Monkeypox: Causes, Symptoms, Treatment & Prevention

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Monkeypox is a rare disease caused by infection with the monkeypox virus. The monkeypox virus is in the same family of viruses as the smallpox virus. But monkeypox is less contagious than smallpox. And its disease causes milder symptoms and is usually not fatal.

In the past, most of the people who got monkeypox lived in certain parts of central and western Africa, had traveled there, or had been exposed to infected animals imported from there. During the 2022 outbreak, the disease has been found in people who live in other countries, including the United States.

How does monkeypox spread?

Monkeypox spreads in different ways:

  • Through close, personal, often skin-to-skin contact with someone who has the virus:
    • Through direct contact with their rash, scabs, or body fluids
    • By breathing in the virus during prolonged, face-to-face contact
    • During intimate physical contact such as kissing, cuddling, hugging, massage or sex
  • From touching items (such as clothes, bedding, or towels) that were used by someone who has the virus
  • During pregnancy, from the pregnant person to the baby
  • From infected animals:
    • By being scratched or bitten by the animal
    • By preparing or eating meat or using products from the animal

Someone who has monkeypox can spread it from the time their symptoms start until their rash has fully healed, all scabs have fallen off, and a fresh layer of skin has formed. This usually takes 2-4 weeks.

Who is more likely to develop monkeypox?

People who are more likely to develop monkeypox include those who:

  • Have been identified by public health officials as a contact of someone with monkeypox
  • Had a sexual partner in the past 2 weeks who has been diagnosed with monkeypox
  • Had multiple sexual partners in the past 2 weeks in an area with known monkeypox infections
  • Have jobs that may expose them to monkeypox, such as such as health care providers and laboratory workers who do testing to diagnose monkeypox

What are the symptoms of monkeypox?

The symptoms of monkeypox usually start within 3 weeks from the time you were exposed to the virus. The symptoms may include:

  • Fever.
  • Headache.
  • Muscle aches and backache.
  • Swollen lymph nodes ("swollen glands").
  • Chills.
  • Exhaustion.
  • A rash with sores that can look like pimples or blisters. It could be on the face, inside the mouth, and on other parts of the body, like the hands, feet, chest, genitals, or anus. It goes through different stages, including scabs, before healing. This can take 2-4 weeks.

You may have all or only a few symptoms:

  • You may get a rash first, followed by other symptoms
  • You may have flu-like symptoms and then develop a rash 1-4 days later
  • You may only get a rash

How is monkeypox diagnosed?

To find out if you have monkeypox, your provider:

  • Will ask about your symptoms and health history.
  • Will look at your rash.
  • Will take a sample of tissue from one of the sores so it can be tested for monkeypox virus.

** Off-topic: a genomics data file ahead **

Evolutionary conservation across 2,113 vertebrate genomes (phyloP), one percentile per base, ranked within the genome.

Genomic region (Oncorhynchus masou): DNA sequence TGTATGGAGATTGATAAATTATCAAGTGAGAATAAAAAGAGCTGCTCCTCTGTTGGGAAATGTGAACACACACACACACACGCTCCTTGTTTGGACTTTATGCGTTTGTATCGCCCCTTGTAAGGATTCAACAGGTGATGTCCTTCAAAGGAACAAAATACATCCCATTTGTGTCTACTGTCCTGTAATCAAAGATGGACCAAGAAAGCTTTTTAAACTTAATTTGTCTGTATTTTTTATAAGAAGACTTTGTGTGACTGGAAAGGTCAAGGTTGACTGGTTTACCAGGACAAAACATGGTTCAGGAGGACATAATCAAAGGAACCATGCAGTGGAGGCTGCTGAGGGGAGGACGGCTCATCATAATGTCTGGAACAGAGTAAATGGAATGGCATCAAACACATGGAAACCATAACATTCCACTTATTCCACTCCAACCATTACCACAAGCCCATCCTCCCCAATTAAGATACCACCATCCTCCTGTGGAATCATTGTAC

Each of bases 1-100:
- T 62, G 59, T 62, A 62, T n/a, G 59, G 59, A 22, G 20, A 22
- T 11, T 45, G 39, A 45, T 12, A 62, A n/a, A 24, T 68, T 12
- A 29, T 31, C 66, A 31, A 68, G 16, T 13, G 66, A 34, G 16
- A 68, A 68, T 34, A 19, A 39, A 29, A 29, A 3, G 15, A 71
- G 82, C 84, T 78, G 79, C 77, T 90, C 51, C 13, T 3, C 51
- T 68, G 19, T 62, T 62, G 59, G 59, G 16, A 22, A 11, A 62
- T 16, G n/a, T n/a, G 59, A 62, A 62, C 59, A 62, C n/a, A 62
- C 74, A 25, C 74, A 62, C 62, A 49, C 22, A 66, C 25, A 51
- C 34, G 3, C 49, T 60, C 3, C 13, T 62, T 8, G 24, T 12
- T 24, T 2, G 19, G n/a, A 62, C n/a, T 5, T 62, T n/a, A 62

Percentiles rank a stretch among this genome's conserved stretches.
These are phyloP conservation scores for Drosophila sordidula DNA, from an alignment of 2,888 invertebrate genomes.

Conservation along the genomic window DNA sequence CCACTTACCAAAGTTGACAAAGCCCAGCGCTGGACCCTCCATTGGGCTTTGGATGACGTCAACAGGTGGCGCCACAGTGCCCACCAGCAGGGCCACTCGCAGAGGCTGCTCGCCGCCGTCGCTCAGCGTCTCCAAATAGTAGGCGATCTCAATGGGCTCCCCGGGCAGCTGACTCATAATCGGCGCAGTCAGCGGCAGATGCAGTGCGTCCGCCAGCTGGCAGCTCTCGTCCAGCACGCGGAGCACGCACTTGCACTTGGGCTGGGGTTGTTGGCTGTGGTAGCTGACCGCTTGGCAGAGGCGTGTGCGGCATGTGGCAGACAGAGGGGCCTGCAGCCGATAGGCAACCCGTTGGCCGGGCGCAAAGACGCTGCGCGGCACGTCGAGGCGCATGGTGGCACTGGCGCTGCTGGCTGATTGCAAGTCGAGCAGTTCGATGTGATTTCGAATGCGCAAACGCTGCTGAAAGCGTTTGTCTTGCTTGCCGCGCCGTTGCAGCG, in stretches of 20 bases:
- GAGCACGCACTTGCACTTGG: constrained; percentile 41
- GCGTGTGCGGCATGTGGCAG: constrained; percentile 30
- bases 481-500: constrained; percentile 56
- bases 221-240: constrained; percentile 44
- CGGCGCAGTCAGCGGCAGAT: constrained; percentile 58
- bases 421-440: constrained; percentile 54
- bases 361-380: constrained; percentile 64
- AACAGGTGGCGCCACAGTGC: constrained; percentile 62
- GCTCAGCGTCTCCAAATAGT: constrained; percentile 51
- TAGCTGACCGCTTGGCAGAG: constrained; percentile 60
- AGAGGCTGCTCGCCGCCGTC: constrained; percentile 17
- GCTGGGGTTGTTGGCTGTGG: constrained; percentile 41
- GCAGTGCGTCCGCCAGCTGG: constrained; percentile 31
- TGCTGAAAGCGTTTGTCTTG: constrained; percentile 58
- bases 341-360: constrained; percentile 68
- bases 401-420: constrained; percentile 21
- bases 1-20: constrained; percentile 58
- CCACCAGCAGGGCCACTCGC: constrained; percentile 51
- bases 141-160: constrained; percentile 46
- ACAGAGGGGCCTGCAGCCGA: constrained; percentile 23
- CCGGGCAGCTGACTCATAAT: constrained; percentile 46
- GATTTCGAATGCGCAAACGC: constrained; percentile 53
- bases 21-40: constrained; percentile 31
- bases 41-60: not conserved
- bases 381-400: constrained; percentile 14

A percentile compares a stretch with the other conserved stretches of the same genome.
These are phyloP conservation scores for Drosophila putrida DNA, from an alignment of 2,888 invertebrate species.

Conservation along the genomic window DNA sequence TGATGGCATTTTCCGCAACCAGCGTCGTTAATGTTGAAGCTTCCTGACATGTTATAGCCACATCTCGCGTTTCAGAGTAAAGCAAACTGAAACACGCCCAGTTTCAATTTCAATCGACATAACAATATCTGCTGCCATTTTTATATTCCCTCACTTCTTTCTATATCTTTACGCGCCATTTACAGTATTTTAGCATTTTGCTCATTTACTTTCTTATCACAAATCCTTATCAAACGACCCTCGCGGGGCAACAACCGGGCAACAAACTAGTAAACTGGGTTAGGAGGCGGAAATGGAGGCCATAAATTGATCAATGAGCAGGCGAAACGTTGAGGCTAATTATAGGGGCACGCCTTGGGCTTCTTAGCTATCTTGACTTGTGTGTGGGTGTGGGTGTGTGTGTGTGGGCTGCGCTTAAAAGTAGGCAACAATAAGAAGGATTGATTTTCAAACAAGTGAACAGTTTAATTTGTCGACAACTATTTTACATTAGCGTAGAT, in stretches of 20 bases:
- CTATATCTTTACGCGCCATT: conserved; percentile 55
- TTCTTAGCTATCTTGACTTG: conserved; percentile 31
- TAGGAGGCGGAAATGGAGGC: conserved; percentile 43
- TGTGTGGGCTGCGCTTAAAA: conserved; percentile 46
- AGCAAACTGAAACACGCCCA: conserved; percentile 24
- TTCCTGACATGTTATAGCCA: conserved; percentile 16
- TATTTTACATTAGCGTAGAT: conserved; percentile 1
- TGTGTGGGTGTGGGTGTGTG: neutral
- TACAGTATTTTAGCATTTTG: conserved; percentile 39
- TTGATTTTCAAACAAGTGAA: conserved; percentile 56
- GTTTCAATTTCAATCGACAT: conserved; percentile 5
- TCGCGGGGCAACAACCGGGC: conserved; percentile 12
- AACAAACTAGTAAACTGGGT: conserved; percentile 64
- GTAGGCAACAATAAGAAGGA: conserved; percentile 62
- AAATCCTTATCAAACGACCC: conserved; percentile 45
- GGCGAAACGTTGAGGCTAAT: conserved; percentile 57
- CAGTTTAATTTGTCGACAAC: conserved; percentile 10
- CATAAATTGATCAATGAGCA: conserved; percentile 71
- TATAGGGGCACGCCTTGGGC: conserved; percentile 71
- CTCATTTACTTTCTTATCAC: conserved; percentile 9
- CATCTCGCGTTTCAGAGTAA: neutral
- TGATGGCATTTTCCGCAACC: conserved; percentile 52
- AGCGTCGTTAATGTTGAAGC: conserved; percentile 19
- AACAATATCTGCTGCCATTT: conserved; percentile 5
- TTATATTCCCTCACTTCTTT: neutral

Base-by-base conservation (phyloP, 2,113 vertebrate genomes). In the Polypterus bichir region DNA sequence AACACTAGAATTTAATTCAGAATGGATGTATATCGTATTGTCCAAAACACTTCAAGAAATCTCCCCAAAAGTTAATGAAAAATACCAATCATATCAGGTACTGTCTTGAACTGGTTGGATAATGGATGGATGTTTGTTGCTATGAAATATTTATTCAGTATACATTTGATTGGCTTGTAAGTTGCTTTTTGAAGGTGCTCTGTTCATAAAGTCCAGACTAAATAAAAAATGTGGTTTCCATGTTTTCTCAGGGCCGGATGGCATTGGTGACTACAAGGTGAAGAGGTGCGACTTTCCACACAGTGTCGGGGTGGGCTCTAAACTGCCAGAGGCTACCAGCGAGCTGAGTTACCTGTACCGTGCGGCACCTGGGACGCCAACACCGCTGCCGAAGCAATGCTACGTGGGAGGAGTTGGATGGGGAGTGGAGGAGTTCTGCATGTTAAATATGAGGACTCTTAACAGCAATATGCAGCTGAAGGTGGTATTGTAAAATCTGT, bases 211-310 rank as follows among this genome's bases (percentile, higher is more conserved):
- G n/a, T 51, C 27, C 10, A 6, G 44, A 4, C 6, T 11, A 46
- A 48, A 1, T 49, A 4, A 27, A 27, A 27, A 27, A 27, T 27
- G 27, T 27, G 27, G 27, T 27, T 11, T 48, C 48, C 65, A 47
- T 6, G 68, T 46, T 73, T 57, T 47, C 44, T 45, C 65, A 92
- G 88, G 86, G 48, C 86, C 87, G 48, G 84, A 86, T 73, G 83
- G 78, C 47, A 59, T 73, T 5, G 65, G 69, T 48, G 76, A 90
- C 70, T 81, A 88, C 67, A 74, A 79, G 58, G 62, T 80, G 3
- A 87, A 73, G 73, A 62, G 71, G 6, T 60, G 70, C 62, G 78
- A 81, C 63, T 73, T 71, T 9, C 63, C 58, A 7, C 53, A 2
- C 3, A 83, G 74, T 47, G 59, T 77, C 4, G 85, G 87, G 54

• May do blood tests to check for monkeypox virus or for antibodies to the virus. Antibodies are proteins that your immune system makes to fight foreign substances, such as viruses and bacteria.

What are the treatments for monkeypox?

There are no treatments specifically for monkeypox, but many people get better on their own.

Since monkeypox and smallpox are similar, antiviral medicines that protect against smallpox may also help treat monkeypox. Antiviral medicines may be recommended for people who are more likely to get severely ill, such as patients who have weakened immune systems.

Can monkeypox be prevented?

There are steps you can take to help prevent monkeypox:

  • Avoid close, skin-to-skin contact with the monkeypox rash. So, while a person is sick with monkeypox:
    • Do not touch their rash or scabs.
    • Do not kiss, hug, cuddle, or have sex with them.
    • Do not share eating utensils or cups with them.
  • Do not touch the bedding, towels, or clothing of a person who has monkeypox.
  • Wash your hands often with soap and water or use an alcohol-based hand sanitizer, especially after contact with sick people.
  • In Central and West Africa, avoid contact with animals that can spread monkeypox virus, such as rodents and primates. Also, avoid sick or dead animals, as well as any bedding or other materials they have touched.

If you are sick with monkeypox it is recommended that you stay home while you are sick, if possible. If you have an active rash or other symptoms, it would be best to stay in a separate room from your family members and pets if you can.

The U.S. government has two vaccines in the U.S. to protect against monkeypox. One was approved for smallpox and monkeypox (JYNNEOS), and the other was approved for smallpox (ACAM2000):

  • JYNNEOS is the preferred vaccine to protect against monkeypox. It is a two-dose vaccine.
  • ACAM2000 may be an alternative to JYNNEOS. ACAM2000 is a single-dose vaccine. But it has the potential for more side effects and adverse events than JYNNEOS. And it is not recommended for people with severely weakened immune systems and several other conditions.

The U. S. Centers for Disease Control and Prevention (CDC) recommends vaccination for people who have been exposed to monkeypox or who are more likely to get monkeypox.

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